What’s Up with the Future of Work?

There are countless opinions out there as to what’s going to happen in the future world of work, but the truth is, no one knows for sure. That said, we shouldn’t fear this unknown, or the change that is coming.

Though we are in a stage of massive transition, it pays to remember that humankind has seen multiple past waves of change like the Agricultural Revolution, the birth of mass production and the rise of computing.

All of these have destroyed some kinds of jobs while creating loads of new ones, and Artificial Intelligence and Automation are shaping up to be just like that.

They are, potentially, a very significant catalyst for change for particular types of jobs, but not something that will create a future work dystopia, or utopia for that matter.

Though the idea that robots and computers won’t take all the jobs is comforting, it doesn’t mean we should relax.

Previous changes have been great in the longer term but were certainly hard for many of the people impacted on the way through.

The significant period of technological change we’re in is regarded as the fourth industrial revolution, a term now interchanged with Industry 4.0, which was originally the German strategy to transform their manufacturing sector.

Technology is driving a business environment that is becoming all about adapting – and in the future we’ll need to innovate continuously to stay ahead of an ever-changing environment.

Considering all of this change, we are often asked what young people will need in the future world of work.

The simple answer is we can’t possibly know!

While “we don’t know” might not seem helpful on the face of it, the good news is that we do know enough about increasingly rapid technological advancements and the way they’re changing skills and work organisation to provide some insight into what people will need.

There is a well-documented need for a shift of mindsets for workers, employers, the education sector and governments to accommodate for the predicted jobs of the future.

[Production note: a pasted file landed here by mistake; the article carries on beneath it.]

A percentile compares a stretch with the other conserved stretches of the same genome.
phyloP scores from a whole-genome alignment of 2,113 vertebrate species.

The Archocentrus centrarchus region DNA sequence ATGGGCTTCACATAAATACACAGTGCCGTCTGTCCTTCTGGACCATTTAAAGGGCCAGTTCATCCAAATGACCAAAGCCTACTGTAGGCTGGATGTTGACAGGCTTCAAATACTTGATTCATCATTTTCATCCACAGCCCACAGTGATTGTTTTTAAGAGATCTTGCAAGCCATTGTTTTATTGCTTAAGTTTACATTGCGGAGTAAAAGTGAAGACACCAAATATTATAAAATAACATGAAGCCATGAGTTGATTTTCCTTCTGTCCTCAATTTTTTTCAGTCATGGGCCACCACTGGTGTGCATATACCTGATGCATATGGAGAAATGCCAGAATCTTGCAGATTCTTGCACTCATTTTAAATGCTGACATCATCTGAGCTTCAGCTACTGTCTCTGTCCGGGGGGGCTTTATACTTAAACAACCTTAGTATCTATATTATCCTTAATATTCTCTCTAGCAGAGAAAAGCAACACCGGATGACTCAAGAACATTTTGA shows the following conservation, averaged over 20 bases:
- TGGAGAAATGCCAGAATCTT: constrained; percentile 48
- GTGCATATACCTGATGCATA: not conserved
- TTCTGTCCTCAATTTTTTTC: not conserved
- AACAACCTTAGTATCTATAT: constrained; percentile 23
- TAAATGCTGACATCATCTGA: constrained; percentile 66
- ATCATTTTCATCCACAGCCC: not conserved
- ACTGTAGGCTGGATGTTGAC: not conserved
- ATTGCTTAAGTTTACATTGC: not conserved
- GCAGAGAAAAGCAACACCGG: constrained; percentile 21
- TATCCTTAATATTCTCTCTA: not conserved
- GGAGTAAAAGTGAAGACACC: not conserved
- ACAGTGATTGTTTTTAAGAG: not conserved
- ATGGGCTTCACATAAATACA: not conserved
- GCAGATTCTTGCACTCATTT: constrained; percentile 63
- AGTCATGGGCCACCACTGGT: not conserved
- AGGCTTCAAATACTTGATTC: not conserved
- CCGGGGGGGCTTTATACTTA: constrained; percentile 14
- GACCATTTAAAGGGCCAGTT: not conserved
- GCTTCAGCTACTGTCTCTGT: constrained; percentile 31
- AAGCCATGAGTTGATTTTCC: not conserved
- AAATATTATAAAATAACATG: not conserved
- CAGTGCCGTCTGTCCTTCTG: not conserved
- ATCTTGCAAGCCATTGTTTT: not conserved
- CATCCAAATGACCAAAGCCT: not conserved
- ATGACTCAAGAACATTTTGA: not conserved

While there may be a focus on the types of technology that produce jobs where specialised skills will be valuable, an underlying message is that foundation skills and broad new capabilities will become more important than ever.

That said, what we consider to be foundation skills is changing too. Where once they would have been considered to simply be language, literacy and numeracy, the foundation skills we need today have expanded considerably.

Foundation skills now include things like analytics, applications, network management, security and privacy, as well as stuff like creativity, problem solving, advanced reasoning, complex judgement, social interaction and emotional intelligence. All of these skills will become highly important in professional roles of the future.

In terms of the types of work we are likely to be doing, the OECD have reported that the share of high-skill jobs is significantly increasing while the share of low-skilled jobs is decreasing.

Companies now require a workforce which not only has expertise in particular disciplines and technologies, but also has a handle on team building capacity, emotional intelligence, strategic visioning, market analysis and cultural sensitivity.

Finally, contemporary industry requires working with highly technical and complex processes that give individual workers more autonomy and significantly more responsibility.

We used to have models of leadership focussed on rigid hierarchies of managers passing questions up and decisions down. As data collection and analysis tools improve through technology, less hierarchy is required. Individual professionals will have increased decision-making responsibility which challenges our concept of management – leadership will have to come from anyone, regardless of title.

It’s clear the jobs experiencing growth require workers with high-level thought and judgement, as was stressed in the Factory of the Future report, which says that a company can generate enormous amounts of data, but ultimately it must rely on people to make decisions.